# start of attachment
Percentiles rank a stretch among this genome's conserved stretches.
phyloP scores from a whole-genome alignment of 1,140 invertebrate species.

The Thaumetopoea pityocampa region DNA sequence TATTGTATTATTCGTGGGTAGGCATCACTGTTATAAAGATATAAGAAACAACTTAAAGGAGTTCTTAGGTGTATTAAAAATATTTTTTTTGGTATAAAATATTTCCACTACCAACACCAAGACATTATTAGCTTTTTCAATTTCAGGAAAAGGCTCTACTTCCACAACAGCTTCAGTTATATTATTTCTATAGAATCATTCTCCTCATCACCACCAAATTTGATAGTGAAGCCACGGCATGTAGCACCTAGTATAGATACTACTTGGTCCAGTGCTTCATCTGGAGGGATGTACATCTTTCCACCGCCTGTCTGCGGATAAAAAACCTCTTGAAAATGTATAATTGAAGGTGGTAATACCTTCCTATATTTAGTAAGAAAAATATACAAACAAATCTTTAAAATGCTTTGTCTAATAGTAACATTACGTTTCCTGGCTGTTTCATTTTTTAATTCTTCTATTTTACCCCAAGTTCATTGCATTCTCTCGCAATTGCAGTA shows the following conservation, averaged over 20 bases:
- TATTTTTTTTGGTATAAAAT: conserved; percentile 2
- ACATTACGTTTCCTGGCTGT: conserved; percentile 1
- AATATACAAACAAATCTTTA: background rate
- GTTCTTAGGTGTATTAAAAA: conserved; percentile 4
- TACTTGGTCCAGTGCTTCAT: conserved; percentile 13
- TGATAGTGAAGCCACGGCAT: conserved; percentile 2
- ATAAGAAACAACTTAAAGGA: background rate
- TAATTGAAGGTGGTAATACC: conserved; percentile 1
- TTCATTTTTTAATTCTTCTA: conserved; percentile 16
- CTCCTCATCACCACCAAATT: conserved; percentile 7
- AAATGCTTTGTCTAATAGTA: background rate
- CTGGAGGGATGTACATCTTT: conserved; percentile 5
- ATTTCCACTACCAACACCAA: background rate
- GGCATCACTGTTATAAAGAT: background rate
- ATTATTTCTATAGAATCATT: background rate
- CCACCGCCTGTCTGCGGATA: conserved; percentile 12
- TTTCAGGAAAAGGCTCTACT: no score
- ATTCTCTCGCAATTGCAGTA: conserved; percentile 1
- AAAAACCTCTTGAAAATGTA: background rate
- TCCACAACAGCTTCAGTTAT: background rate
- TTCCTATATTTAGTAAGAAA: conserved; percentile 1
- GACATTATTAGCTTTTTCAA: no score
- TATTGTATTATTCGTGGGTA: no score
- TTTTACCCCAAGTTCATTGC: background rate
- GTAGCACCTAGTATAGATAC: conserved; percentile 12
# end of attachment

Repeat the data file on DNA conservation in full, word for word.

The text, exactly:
Percentiles rank a stretch among this genome's conserved stretches.
phyloP scores from a whole-genome alignment of 1,140 invertebrate species.

The Thaumetopoea pityocampa region DNA sequence TATTGTATTATTCGTGGGTAGGCATCACTGTTATAAAGATATAAGAAACAACTTAAAGGAGTTCTTAGGTGTATTAAAAATATTTTTTTTGGTATAAAATATTTCCACTACCAACACCAAGACATTATTAGCTTTTTCAATTTCAGGAAAAGGCTCTACTTCCACAACAGCTTCAGTTATATTATTTCTATAGAATCATTCTCCTCATCACCACCAAATTTGATAGTGAAGCCACGGCATGTAGCACCTAGTATAGATACTACTTGGTCCAGTGCTTCATCTGGAGGGATGTACATCTTTCCACCGCCTGTCTGCGGATAAAAAACCTCTTGAAAATGTATAATTGAAGGTGGTAATACCTTCCTATATTTAGTAAGAAAAATATACAAACAAATCTTTAAAATGCTTTGTCTAATAGTAACATTACGTTTCCTGGCTGTTTCATTTTTTAATTCTTCTATTTTACCCCAAGTTCATTGCATTCTCTCGCAATTGCAGTA shows the following conservation, averaged over 20 bases:
- TATTTTTTTTGGTATAAAAT: conserved; percentile 2
- ACATTACGTTTCCTGGCTGT: conserved; percentile 1
- AATATACAAACAAATCTTTA: background rate
- GTTCTTAGGTGTATTAAAAA: conserved; percentile 4
- TACTTGGTCCAGTGCTTCAT: conserved; percentile 13
- TGATAGTGAAGCCACGGCAT: conserved; percentile 2
- ATAAGAAACAACTTAAAGGA: background rate
- TAATTGAAGGTGGTAATACC: conserved; percentile 1
- TTCATTTTTTAATTCTTCTA: conserved; percentile 16
- CTCCTCATCACCACCAAATT: conserved; percentile 7
- AAATGCTTTGTCTAATAGTA: background rate
- CTGGAGGGATGTACATCTTT: conserved; percentile 5
- ATTTCCACTACCAACACCAA: background rate
- GGCATCACTGTTATAAAGAT: background rate
- ATTATTTCTATAGAATCATT: background rate
- CCACCGCCTGTCTGCGGATA: conserved; percentile 12
- TTTCAGGAAAAGGCTCTACT: no score
- ATTCTCTCGCAATTGCAGTA: conserved; percentile 1
- AAAAACCTCTTGAAAATGTA: background rate
- TCCACAACAGCTTCAGTTAT: background rate
- TTCCTATATTTAGTAAGAAA: conserved; percentile 1
- GACATTATTAGCTTTTTCAA: no score
- TATTGTATTATTCGTGGGTA: no score
- TTTTACCCCAAGTTCATTGC: background rate
- GTAGCACCTAGTATAGATAC: conserved; percentile 12